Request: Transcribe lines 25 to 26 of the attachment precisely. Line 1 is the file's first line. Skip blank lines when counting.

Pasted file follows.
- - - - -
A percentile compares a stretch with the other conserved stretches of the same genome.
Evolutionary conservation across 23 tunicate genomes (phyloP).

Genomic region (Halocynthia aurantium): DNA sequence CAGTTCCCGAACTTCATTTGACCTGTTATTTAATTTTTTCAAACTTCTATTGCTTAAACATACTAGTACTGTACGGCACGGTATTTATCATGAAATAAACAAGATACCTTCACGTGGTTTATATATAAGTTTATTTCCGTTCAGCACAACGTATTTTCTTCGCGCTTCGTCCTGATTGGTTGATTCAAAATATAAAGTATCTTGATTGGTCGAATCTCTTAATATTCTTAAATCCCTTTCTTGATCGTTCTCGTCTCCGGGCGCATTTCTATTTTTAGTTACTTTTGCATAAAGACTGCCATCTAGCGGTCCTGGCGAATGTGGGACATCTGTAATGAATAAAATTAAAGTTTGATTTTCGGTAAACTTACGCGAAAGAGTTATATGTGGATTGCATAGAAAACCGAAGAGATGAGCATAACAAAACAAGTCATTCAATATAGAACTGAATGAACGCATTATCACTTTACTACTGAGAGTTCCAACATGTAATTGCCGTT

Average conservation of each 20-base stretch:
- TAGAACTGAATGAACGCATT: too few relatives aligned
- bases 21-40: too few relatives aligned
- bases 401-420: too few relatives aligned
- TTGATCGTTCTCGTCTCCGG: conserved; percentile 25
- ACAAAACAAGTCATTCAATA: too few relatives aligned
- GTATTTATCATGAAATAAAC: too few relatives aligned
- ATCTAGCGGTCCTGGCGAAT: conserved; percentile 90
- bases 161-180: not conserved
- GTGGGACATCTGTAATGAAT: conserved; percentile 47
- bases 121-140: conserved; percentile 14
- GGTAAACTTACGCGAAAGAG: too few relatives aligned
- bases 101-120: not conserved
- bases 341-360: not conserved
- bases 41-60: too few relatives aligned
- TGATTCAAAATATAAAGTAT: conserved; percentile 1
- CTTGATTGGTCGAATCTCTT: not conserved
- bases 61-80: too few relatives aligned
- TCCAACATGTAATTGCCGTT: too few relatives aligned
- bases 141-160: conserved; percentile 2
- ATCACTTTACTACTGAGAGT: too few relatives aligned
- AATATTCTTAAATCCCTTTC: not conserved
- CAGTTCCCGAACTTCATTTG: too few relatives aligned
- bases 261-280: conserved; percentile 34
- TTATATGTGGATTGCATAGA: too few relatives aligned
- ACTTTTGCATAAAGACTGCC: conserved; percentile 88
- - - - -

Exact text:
- AATATTCTTAAATCCCTTTC: not conserved
- CAGTTCCCGAACTTCATTTG: too few relatives aligned